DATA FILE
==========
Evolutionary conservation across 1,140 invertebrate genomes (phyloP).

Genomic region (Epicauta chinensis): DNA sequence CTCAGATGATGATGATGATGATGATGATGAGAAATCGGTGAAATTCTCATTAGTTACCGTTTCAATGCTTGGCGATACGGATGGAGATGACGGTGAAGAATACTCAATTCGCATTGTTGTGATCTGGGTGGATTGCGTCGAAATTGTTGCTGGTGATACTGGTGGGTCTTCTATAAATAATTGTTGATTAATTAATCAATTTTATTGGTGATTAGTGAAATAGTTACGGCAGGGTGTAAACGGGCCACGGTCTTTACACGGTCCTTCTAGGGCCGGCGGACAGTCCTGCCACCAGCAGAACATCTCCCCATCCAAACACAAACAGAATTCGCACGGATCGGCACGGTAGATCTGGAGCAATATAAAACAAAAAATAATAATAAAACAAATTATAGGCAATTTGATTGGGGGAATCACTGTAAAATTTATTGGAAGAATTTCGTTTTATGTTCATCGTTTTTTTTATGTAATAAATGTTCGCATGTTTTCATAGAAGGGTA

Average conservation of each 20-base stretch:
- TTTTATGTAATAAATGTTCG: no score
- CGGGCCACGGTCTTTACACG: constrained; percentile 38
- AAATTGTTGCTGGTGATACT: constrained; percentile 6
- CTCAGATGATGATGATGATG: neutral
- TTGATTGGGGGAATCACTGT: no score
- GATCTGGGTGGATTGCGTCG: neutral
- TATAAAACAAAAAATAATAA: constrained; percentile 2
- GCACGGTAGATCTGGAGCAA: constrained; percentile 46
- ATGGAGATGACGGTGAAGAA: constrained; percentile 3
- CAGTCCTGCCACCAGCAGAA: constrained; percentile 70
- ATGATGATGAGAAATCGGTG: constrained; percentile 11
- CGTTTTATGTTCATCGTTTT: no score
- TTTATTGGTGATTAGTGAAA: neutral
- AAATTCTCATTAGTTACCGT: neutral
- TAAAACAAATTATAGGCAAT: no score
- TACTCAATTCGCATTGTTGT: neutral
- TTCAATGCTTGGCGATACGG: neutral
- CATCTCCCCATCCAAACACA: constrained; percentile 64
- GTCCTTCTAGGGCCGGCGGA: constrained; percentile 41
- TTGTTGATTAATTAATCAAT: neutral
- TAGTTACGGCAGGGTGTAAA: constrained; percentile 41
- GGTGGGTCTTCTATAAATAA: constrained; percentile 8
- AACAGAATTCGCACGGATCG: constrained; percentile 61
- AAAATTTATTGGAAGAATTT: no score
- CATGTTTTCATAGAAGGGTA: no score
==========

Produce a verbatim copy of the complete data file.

Evolutionary conservation across 1,140 invertebrate genomes (phyloP).

Genomic region (Epicauta chinensis): DNA sequence CTCAGATGATGATGATGATGATGATGATGAGAAATCGGTGAAATTCTCATTAGTTACCGTTTCAATGCTTGGCGATACGGATGGAGATGACGGTGAAGAATACTCAATTCGCATTGTTGTGATCTGGGTGGATTGCGTCGAAATTGTTGCTGGTGATACTGGTGGGTCTTCTATAAATAATTGTTGATTAATTAATCAATTTTATTGGTGATTAGTGAAATAGTTACGGCAGGGTGTAAACGGGCCACGGTCTTTACACGGTCCTTCTAGGGCCGGCGGACAGTCCTGCCACCAGCAGAACATCTCCCCATCCAAACACAAACAGAATTCGCACGGATCGGCACGGTAGATCTGGAGCAATATAAAACAAAAAATAATAATAAAACAAATTATAGGCAATTTGATTGGGGGAATCACTGTAAAATTTATTGGAAGAATTTCGTTTTATGTTCATCGTTTTTTTTATGTAATAAATGTTCGCATGTTTTCATAGAAGGGTA

Average conservation of each 20-base stretch:
- TTTTATGTAATAAATGTTCG: no score
- CGGGCCACGGTCTTTACACG: constrained; percentile 38
- AAATTGTTGCTGGTGATACT: constrained; percentile 6
- CTCAGATGATGATGATGATG: neutral
- TTGATTGGGGGAATCACTGT: no score
- GATCTGGGTGGATTGCGTCG: neutral
- TATAAAACAAAAAATAATAA: constrained; percentile 2
- GCACGGTAGATCTGGAGCAA: constrained; percentile 46
- ATGGAGATGACGGTGAAGAA: constrained; percentile 3
- CAGTCCTGCCACCAGCAGAA: constrained; percentile 70
- ATGATGATGAGAAATCGGTG: constrained; percentile 11
- CGTTTTATGTTCATCGTTTT: no score
- TTTATTGGTGATTAGTGAAA: neutral
- AAATTCTCATTAGTTACCGT: neutral
- TAAAACAAATTATAGGCAAT: no score
- TACTCAATTCGCATTGTTGT: neutral
- TTCAATGCTTGGCGATACGG: neutral
- CATCTCCCCATCCAAACACA: constrained; percentile 64
- GTCCTTCTAGGGCCGGCGGA: constrained; percentile 41
- TTGTTGATTAATTAATCAAT: neutral
- TAGTTACGGCAGGGTGTAAA: constrained; percentile 41
- GGTGGGTCTTCTATAAATAA: constrained; percentile 8
- AACAGAATTCGCACGGATCG: constrained; percentile 61
- AAAATTTATTGGAAGAATTT: no score
- CATGTTTTCATAGAAGGGTA: no score